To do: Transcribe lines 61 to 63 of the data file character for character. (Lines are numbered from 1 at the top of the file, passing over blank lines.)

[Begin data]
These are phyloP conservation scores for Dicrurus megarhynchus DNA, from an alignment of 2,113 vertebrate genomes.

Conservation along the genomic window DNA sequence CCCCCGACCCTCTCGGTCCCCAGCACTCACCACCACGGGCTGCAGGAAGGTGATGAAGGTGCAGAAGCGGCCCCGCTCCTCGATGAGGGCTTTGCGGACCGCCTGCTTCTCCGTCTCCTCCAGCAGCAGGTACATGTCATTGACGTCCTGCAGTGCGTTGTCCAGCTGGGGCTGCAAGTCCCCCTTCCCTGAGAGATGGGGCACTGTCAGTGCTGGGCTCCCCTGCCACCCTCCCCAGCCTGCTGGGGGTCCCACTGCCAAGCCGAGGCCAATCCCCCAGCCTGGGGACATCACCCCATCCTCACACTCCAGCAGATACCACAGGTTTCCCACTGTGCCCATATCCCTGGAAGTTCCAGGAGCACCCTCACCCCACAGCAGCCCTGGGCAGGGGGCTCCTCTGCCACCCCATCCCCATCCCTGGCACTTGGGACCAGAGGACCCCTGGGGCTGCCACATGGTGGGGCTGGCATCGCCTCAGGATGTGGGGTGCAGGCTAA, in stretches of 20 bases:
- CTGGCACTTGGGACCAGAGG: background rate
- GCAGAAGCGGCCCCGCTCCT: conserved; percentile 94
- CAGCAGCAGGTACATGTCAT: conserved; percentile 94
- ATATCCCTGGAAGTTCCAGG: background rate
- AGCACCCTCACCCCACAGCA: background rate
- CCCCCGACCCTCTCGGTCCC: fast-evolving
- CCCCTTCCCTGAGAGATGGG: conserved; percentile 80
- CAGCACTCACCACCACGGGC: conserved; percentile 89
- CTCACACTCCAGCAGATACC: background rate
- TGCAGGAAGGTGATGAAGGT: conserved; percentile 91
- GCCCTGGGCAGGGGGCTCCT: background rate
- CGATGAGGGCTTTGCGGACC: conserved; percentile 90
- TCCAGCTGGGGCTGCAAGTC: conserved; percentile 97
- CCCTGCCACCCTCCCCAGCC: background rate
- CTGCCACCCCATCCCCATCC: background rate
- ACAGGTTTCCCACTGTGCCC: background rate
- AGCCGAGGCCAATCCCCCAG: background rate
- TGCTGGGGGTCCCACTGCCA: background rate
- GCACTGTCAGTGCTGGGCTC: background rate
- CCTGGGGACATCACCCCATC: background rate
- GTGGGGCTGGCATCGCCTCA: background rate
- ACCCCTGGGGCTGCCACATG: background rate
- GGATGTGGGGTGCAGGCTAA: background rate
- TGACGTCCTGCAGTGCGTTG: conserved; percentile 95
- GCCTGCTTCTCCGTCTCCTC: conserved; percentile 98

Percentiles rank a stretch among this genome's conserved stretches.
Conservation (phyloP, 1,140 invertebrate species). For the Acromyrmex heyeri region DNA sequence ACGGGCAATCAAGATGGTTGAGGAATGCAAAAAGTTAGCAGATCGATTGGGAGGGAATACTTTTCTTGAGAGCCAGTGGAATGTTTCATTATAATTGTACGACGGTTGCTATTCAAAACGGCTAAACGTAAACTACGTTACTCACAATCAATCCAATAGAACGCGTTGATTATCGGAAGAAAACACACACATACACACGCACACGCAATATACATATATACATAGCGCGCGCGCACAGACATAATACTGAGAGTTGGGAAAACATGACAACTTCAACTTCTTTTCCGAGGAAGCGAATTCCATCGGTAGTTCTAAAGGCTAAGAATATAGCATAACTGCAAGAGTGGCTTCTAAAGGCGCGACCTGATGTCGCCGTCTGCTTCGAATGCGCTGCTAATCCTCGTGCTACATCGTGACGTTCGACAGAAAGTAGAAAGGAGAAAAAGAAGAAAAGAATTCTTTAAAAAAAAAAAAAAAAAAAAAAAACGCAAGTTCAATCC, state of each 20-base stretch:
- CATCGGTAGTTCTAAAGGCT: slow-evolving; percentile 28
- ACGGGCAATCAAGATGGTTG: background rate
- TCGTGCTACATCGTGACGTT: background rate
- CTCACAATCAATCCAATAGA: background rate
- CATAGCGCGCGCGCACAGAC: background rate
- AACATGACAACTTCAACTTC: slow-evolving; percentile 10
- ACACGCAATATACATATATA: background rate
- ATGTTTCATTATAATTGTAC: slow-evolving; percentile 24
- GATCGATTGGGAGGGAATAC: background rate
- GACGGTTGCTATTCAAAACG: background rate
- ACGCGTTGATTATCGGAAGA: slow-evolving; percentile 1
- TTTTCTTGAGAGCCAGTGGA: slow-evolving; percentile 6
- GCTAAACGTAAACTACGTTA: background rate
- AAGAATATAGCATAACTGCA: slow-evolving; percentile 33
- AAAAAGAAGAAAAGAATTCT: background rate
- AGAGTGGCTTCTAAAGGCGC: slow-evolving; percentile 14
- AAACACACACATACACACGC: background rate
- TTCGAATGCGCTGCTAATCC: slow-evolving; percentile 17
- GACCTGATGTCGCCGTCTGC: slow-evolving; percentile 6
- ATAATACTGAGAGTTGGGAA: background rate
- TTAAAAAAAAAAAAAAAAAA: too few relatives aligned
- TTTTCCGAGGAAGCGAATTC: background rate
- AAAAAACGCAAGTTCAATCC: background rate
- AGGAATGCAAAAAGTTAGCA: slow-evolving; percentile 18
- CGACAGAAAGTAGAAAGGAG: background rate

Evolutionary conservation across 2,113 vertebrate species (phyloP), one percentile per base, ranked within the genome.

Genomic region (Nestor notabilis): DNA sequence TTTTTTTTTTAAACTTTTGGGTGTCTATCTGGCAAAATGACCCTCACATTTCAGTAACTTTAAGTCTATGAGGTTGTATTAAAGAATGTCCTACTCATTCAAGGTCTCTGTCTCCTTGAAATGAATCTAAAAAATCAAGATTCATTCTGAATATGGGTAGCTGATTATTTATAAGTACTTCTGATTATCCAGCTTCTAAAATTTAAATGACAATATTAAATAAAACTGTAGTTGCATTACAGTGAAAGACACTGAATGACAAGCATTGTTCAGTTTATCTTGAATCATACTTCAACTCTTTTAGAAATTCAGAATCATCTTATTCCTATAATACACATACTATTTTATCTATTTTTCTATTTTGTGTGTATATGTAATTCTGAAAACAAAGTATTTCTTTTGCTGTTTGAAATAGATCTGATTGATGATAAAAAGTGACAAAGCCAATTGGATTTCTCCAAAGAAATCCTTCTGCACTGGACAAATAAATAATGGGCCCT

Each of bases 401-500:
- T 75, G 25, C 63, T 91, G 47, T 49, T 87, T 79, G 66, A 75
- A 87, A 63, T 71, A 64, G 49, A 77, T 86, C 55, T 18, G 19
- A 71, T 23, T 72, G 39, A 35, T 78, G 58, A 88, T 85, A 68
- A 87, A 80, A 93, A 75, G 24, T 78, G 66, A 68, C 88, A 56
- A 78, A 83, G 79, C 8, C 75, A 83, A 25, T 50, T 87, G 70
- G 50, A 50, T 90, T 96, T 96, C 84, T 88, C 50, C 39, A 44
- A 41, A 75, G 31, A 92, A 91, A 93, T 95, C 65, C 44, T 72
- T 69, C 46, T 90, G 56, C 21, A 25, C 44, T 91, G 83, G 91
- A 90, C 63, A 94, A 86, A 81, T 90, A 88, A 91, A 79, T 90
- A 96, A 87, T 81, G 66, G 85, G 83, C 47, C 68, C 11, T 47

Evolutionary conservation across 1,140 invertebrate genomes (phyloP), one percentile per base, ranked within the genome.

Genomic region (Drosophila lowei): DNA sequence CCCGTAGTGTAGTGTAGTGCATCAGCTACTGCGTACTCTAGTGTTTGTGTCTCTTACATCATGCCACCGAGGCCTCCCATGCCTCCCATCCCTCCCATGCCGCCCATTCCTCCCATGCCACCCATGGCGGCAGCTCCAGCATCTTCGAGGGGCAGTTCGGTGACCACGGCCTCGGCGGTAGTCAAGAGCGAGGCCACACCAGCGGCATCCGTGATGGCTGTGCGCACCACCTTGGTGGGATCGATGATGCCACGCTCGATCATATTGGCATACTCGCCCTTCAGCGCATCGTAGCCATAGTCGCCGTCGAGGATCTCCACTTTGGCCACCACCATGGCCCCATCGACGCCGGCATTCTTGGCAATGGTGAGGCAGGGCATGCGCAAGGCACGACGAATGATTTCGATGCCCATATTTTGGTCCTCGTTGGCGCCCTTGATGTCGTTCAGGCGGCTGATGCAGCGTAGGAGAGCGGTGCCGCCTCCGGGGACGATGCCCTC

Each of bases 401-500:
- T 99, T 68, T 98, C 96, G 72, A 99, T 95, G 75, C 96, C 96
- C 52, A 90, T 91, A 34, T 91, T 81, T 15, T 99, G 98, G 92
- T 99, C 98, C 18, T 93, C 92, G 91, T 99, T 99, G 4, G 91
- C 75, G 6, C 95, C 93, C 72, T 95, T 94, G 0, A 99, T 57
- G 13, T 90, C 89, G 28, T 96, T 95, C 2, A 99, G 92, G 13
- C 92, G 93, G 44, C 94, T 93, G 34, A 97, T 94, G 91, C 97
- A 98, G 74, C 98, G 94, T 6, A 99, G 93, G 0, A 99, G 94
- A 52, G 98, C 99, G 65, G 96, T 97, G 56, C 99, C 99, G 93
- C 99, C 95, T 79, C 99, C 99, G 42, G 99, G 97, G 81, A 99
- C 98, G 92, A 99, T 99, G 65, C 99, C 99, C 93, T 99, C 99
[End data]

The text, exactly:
- A 87, A 80, A 93, A 75, G 24, T 78, G 66, A 68, C 88, A 56
- A 78, A 83, G 79, C 8, C 75, A 83, A 25, T 50, T 87, G 70
- G 50, A 50, T 90, T 96, T 96, C 84, T 88, C 50, C 39, A 44